Dreier Airs Proposal on Incapacity
For the first time, senior House Members have publicly detailed how Congress might proceed if a majority of lawmakers were incapacitated in a terrorist attack or other disaster.
A proposal by Rules Chairman David Dreier (R-Calif.) — which he termed a “discussion draft” — would allow the Speaker to temporarily reduce the number of Members serving in the chamber for the purpose of calculating the quorum needed to proceed with business.
Under the proposal, the Speaker would reduce the number required after two lengthy quorum calls had failed and certification was made that “catastrophic circumstances have left the House unable to produce a quorum.”
Many specifics of Dreier’s plan were left open, including just how long each quorum call would be — hours, days or weeks — and who would advise the Speaker, possibly the Sergeant-at-Arms, as to why the chamber couldn’t garner the necessary majority of Members “chosen, living and sworn” that are necessary to proceed with business.
The existing standard was set by Speaker Joe Cannon (R-Ill.) in 1906 but not codified until the beginning of the 108th Congress, when the rules were modified to allow the Speaker to adjust the whole number of the House, and thus its quorum, upon the death or resignation of Members.
As the rules now stand, if 200 Members died in an attack, the whole number of the House would then be 235, and a quorum of 118 would allow the House to conduct business. But under current rules, incapacitated Members would still be included in the quorum calculations. That means that if 200 Members were alive but unable to make it to the chamber, House business would be paralyzed.
Dreier’s proposal, and a series of rules changes enacted at the beginning of last session, came out of deliberations by a continuity working group chaired by Reps. Christopher Cox (R-Calif.) and Martin Frost (D-Texas). The group, created after the Sept. 11, 2001, terrorist attacks, set out to take a three-pronged approach to ensuring the House could continue to operate: modifying the rules, then enacting statutory changes, and finally assessing the need for a constitutional amendment.
Significant rules changes were made last year to allow each chamber to meet outside the Capitol and to vest authority in the Speaker to designate a list of temporary successors should he or she be unable to gavel the chamber in to session. But, Frost, the ranking Democrat on Rules, pointed out at Thursday’s hearing Thursday that while the moves made so far have been important, House leaders “have not dealt with the larger issue.”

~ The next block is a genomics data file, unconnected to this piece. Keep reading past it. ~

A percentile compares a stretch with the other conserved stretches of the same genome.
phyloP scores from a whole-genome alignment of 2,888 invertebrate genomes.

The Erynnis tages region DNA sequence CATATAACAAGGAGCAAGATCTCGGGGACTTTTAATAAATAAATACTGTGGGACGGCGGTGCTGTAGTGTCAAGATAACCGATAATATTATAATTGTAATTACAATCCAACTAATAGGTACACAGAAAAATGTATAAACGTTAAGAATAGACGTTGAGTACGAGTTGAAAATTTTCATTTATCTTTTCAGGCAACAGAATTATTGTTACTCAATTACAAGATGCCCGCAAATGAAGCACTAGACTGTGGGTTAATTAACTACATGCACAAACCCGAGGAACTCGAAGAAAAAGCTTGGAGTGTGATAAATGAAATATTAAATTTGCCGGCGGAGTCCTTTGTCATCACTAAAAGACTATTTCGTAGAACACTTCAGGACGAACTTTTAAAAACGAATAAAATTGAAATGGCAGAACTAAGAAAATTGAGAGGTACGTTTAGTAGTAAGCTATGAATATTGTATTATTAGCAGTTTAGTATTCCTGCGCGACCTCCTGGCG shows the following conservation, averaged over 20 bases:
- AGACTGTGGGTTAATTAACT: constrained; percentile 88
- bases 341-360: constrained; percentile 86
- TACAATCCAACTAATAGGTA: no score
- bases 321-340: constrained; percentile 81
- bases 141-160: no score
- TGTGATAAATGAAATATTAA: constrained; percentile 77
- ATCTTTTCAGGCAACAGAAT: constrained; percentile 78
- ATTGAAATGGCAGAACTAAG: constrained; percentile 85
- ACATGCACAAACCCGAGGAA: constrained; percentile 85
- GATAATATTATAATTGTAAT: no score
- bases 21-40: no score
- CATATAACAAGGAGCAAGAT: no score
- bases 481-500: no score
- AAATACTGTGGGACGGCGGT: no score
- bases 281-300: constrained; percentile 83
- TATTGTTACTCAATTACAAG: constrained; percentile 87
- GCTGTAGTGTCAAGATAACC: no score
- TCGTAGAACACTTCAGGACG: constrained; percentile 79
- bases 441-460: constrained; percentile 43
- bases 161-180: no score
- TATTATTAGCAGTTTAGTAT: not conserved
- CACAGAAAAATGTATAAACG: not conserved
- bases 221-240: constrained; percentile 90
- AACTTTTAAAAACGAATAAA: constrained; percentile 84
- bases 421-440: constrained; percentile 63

Aides involved with continuity issues said it was unclear why more than a year and a half has passed between the dissolution of the working group and the hearing on incapacitation, which many Members and outside experts have held up as the gravest challenge to House’s continued operations after a disaster.
“I don’t think its a priority” for the chamber’s leaders, said one aide. “The opposition of [Judiciary Chairman Jim] Sensenbrenner to doing anything real about this has been a deterrent to anybody doing any action.” In the absence of leadership, it is congressional staff who have pushed the issue along. “I don’t think Members understand the enormity and the gravity of this,” the aide said. “It is a big issue that Members are not paying attention to.”
Dreier said at the hearing that it takes time to work through such complex issues. “A lot of thought has gone into this by a lot of people,” Dreier said at the hearing, adding that significant questions remain.
For his part, during debate last month on his bill to expedite special elections in the event that more than 100 Members were killed, Sensenbrenner agreed to report out a constitutional amendment by Rep. Brian Baird (D-Wash.). Judiciary officials announced last week that it would take place during the next markup, scheduled for Wednesday. One subcommittee hearing on the proposal was held during the last Congress, which Sensenbrenner has steadfastly maintained was enough to gauge Member support.
Dreier acknowledged that Judiciary would likely report out the resolution “adversely,” but Speaker Dennis Hastert (R-Ill.) plans to bring the measure to the House floor regardless, as part of an agreement brokered by Majority Whip Roy Blunt (R-Mo.) and Minority Whip Steny Hoyer (D-Md.), who has expressed concern that the chamber has not spent enough time debating a matter so fundamental to the institution.
Baird has said he is uncomfortable with the decision to bring up only his language and not that offered by his colleagues, including Reps. John Larson (D-Conn.), Dana Rohrabacher (R-Calif.) and Zoe Lofgren (D-Calif.).
Larson sat through the entire three-hour Rules hearing last week — a fact that did not escape the notice of Dreier or the handful of other panel members present, almost all of whom commented on his attendance in the audience. Dreier praised his diligence and thoughtfulness on the issue.
In fact, the congenial atmosphere during Thursday’s hearing was a marked shift from the often sharp-tounged debate on Sensenbrenner’s bill — even if, according to the Democratic aide, the “so-called bipartisan committee hearing” wasn’t prepared in a bipartisan way.
Parliamentarian Charles Johnson, his two deputies and Walter Dellinger, a former solicitor general in the Clinton administration, all advised the committee to proceed in a bipartisan fashion so that if the rule ever needed to be invoked it would elicit the most confidence from both Members and the public.
“I think there is a great advantage to adopt a rule now if we can get widespread bipartisan support,” Dellinger said.